Let us assume here that P1 wins.

P1 collects $450 (his $50 and $50 each from P2 & P3 + $300 dead chips).

In the next iteration, let's say neither hand wins outright (board flush). P2 would collect side pot 1 ($50) and P3 would collect side pot 2 ($100).

  • I am aware of the rules of poker and I don't have ante in my game. The question is how to create an algorithm. – paparazzo May 5 '16 at 15:51
  • See paragraph in bold - I've taken out the ante bit. Are you coding a particular poker variant (e.g. seven card stud, Omaha or hold 'em etc) or are you writing your own? – Robbie Dee May 5 '16 at 16:27
  • Texas Holdem and yes I am writing a program. If that an algorithm then I don't follow. It is not possible to have no winners. Thanks for trying to help me. – paparazzo May 5 '16 at 16:43
  • Sorry, I meant winner in that particular iteration. I've added another scenario to clarify. – Robbie Dee May 5 '16 at 16:49
  • Thanks again for trying to help but again I am not asking about the rules of poker. If that bold paragraph defines an algorithm then it is lost on me. – paparazzo May 5 '16 at 16:59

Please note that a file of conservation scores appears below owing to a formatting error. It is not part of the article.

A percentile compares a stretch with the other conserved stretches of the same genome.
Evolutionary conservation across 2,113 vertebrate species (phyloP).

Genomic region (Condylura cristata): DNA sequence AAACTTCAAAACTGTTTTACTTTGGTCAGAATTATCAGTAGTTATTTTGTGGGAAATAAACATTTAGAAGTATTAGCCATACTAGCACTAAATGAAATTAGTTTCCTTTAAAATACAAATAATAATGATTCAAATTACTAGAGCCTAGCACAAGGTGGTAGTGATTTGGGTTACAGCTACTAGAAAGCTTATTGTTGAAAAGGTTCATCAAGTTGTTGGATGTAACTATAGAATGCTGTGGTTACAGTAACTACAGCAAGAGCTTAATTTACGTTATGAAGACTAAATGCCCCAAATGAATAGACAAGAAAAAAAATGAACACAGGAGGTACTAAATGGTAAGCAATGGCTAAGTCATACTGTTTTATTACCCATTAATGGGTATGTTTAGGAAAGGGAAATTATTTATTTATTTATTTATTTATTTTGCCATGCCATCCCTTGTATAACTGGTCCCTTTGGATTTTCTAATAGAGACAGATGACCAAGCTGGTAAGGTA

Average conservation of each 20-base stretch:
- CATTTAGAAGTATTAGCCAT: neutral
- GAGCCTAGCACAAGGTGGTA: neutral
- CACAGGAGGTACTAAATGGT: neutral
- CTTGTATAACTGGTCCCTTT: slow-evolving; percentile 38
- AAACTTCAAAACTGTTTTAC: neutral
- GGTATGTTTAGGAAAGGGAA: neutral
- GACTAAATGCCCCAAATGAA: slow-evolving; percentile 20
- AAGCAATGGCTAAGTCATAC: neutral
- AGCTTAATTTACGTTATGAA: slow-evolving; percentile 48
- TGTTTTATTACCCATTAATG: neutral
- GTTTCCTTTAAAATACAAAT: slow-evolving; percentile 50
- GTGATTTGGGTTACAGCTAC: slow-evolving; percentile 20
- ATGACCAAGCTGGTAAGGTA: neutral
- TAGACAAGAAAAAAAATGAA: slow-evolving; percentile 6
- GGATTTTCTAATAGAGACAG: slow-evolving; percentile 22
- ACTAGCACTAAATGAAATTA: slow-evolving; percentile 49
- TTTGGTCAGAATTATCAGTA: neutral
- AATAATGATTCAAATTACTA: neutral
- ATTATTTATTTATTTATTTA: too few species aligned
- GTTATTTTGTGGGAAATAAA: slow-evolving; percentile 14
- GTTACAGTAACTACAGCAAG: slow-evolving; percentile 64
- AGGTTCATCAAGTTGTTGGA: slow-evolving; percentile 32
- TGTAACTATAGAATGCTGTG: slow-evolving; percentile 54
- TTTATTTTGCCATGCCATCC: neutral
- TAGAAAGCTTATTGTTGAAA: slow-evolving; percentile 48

Only track total bet by player and if they are folded or not

1) determine minimum bet from all player in the pot
and player not folded

2) remove that amount from the every player (including folded) bet
and sum it into a side-pot

3) based on hand strength divvy up that side pot to player stacks
if a split (tie) and there are odd chips then assign my hand position at the table

4) reset side-pot to zero (plus left over)

5) go to 1) if any player any player has any bet left
(a hand cannot end with every hand folded)

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    Looks like I don't need to track last aggressor. Just split any left over by the order in the hand. That is how some of the existing commercial betting sites do it. – paparazzo May 5 '16 at 18:58
  • That is more or less it - step 1 is initially the main pot and includes dead chips (players who have folded). Odd chips typically go to the first winner to the dealer's left. – Robbie Dee May 5 '16 at 19:46
  • @RobbieDee This approach is not creating initial pots and side pots. Split the main pot and side pots without defining an algorithm for creating the pots is not an algorithm. – paparazzo May 5 '16 at 19:49
  • I wouldn't get hung up on the terminology. If you find it easier to consider everything to be a side pot then fair enough. – Robbie Dee May 5 '16 at 19:53
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    The principle is the same whether you do it on the fly to visually display the side pots or whether you do it at the end. I did mine at the end initially and was worried I'd calculated it wrong and did it on the fly too as a sense check - exactly the same algorithm. – Robbie Dee May 5 '16 at 20:12